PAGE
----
The Young Shavers were one of the most ruthless and violent gangs in the Cromulent Zone. Months ago, the Bolshevik had laid a trap for Flapman and Super deep in the bowels of the InstaFlesh Superior Vat-Meat Delights warehousing complex, and they had had to fight their way out through the vicious Shavers, barely escaping. They had left a dozen dead Shavers in their wake, and Flapman could picture their little baby bodies in various stages of destruction on the concrete of the warehouse. He still dreamt about the last three, whom he had doused in 140 proof potato schnapps (a flask of which he always carried) and set ablaze as he and Super had fought past a final barricade. He always woke from that dream chuckling over their tiny, agonized screams.
The Young Shavers were part of a genetically modified human strain that retained baby-like physiques for their entire lives. Whatever evil sonsabitches that had created this race of perpetual infants must have had some reason for casting these monsters onto the world, but Flapman didn’t know what it could be. Probably just thought it was funny. But these babies definitely were not funny (except for the screams). Their plump, cherubic cuteness belied a particularly nasty brand of sadism. The Shavers all wore the gang’s signature pork pie hats but were otherwise completely naked, their soft, fragrant skin completely exposed in a display of Berserker bravery. They were, to a one, completely sexless, which might have explained their general surliness and propensity for violence, now that Flapman thought about it. Their adorable, waddling gaits and sweet, high-pitched voices disguised a preference for skilled knife-work in combat, and their ability to hide from and ambush foes scared anyone with any sense. Flapman wasn’t afraid of much, but those fucking babies weirded him out.
Flapman had once had a conversation with a very drunk Young Shaver in a bar called The Hurtin’ Yurt, his favorite Mongol-themed bar. The whole encounter had been surreal, not least because the baby wasn’t trying to kill him, but also because he had always found human babies to be absolutely revolting creatures anyway. This one was swilling rotgut beet vodka and emitting a squeaky slur that scraped like broken glass against the soft eyeball of Flapman’s distaste for all other life. All he wanted was to enjoy his fermented mare’s milk in solipsistic churlishness, and this baby was harshing his motherfucking vibe.
This Shaver, whose name was Cheeky Weeky, carved obscenities into the bar with a very tiny, very cute Bowie knife and settled on Flapman as the confidante for his drunken complaints. It told Flapman all about its terrible work life in the Young Shaver organization: its incompetent and vindictive supervisor, stagnant pay and benefits, the lack of a pathway for advancement. Cheeky Weeky was considering a move to a rival baby gang, and it had heard that the Silent Void Syndicate was more progressive about its working conditions. They also had more contemporary headwear. Flapman told the baby that he was lucky to have a job, finished his sour, calcium-rich drink, and moved to a booth where he didn’t have to smell talcum powder anymore.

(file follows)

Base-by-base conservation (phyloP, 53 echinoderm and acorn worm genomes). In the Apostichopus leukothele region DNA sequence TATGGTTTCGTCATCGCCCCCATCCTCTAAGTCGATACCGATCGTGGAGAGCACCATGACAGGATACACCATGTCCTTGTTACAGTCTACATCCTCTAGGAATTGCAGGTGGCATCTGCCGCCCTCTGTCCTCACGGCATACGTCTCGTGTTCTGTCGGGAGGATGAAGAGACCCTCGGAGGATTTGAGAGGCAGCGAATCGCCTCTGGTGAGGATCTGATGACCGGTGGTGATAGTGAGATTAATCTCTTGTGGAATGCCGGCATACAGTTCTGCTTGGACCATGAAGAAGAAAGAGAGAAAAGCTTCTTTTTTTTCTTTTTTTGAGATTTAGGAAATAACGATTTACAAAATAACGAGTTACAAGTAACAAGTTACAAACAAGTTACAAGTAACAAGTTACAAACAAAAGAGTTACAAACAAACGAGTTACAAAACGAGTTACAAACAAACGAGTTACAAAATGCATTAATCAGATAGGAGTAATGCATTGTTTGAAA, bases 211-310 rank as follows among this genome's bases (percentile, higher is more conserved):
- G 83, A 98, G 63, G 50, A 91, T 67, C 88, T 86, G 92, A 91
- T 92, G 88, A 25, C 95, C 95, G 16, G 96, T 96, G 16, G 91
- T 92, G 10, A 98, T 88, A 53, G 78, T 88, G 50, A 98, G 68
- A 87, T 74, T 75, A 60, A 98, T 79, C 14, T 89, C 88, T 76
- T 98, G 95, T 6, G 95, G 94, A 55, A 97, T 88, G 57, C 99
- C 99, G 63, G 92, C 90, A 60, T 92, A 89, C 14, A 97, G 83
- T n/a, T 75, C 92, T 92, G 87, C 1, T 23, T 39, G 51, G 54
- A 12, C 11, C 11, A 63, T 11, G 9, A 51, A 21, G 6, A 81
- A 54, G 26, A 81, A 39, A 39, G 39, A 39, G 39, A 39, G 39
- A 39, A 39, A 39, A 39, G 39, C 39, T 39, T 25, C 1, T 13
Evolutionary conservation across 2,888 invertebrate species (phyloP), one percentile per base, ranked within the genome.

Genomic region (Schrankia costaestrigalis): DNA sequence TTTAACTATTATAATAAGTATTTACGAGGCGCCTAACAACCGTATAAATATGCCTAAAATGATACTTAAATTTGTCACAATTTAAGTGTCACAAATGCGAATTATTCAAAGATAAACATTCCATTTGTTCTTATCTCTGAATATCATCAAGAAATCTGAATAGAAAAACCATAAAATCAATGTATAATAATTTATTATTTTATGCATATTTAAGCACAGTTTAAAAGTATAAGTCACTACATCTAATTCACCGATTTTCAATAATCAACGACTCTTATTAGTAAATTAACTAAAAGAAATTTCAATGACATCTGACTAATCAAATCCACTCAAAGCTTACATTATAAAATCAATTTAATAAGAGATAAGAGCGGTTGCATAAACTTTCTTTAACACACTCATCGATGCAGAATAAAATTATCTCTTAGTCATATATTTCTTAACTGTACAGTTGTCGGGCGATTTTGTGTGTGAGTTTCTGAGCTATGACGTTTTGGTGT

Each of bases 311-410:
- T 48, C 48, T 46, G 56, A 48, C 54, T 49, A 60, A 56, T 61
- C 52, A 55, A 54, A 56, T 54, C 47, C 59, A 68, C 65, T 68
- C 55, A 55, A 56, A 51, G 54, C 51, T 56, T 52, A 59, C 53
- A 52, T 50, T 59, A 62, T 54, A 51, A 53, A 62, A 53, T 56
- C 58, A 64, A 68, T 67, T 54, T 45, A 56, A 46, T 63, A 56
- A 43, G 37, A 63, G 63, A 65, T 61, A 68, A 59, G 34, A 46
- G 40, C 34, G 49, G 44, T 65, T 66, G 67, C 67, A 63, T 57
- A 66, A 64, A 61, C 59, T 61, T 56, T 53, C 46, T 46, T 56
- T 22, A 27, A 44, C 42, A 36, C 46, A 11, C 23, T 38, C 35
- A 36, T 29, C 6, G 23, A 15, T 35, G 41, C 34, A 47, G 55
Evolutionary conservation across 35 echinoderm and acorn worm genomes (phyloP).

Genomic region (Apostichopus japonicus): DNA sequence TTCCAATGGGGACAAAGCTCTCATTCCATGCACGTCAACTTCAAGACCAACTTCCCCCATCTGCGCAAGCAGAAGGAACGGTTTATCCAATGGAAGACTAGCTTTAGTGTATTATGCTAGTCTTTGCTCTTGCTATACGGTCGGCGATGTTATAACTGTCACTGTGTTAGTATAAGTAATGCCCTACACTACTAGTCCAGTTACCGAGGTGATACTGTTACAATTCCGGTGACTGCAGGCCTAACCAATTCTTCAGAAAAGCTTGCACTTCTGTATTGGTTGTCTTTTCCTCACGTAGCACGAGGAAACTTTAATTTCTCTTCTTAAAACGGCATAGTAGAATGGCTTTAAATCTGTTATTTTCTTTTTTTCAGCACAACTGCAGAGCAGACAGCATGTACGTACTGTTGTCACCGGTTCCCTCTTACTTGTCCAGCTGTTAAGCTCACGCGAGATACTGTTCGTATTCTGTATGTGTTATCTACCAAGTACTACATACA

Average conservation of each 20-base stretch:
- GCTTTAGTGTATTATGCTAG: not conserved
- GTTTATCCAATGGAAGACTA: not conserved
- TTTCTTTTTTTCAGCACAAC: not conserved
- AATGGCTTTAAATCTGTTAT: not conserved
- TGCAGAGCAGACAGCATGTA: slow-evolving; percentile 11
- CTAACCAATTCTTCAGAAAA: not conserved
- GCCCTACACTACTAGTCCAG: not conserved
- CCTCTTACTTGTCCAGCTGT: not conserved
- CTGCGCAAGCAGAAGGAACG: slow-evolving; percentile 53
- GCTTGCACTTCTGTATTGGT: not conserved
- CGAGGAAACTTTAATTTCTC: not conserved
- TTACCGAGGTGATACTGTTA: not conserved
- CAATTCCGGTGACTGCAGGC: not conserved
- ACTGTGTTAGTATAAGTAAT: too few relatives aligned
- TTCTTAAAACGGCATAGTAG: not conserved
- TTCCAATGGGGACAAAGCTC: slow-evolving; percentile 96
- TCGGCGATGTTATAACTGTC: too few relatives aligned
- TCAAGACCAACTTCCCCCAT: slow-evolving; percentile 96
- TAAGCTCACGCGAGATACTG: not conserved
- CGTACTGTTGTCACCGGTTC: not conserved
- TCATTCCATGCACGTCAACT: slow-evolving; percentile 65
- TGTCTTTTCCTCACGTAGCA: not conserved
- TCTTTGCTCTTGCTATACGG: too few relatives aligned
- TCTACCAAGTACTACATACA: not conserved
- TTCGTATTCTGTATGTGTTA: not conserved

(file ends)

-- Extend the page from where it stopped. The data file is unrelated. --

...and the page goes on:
Flapman shook himself and focused on the present: the Bolshevik was nearly close enough to kill, gloating over yet another humiliating victory. Flapman’s default disposition of latent, lethal intent was growing into his second most common disposition: bloodthirsty fury. He wasn’t sure if he could rein in his desire to pound the Bolshevik’s skull into paste before Gibson finally returned—he was about one more indignity from losing his shit.
Flapman growled at the Bolshevik. “That was our mutton, you sack of CHUD crap. By Segomo’s inadequate balls*, I’m going to shove one of those murderous babies up your ass one day.”
“Always the charmer,” said the Bolshevik waving away the whole thing, “Anyway, I know you’re surprised to see me now, but I’m guessing that you’re not wondering why I’m here.” She looked down at Flapman’s right hand.
Flapman tilted his head in the direction of her gaze. As he had guessed: she had finally come for Ol’ Smashy.
Ol’ Smashy! he thought, and yet another flood of anger filled him (honestly, even he was surprised at the amount of rage he was capable of generating). His eyes, whose (un)natural red seemed instantly to intensify, snapped back to the Bolshevik. His low growl became even lower and growlier. “You’ll have to take him from my dead, ambient-temperature hand.” He raised Ol’ Smashy and caressed its ambient-temperature steel.
“Oh, just stop it, baghead,” said the Bolshevik calmly. “You and I both know that my man in the Sizzler has you cold. You won’t make it two steps before he puts a few holes in you—and that’s if he even gets the opportunity.” She slid her right hand inside her jacket and stared stonily, as if daring Flapman to try something.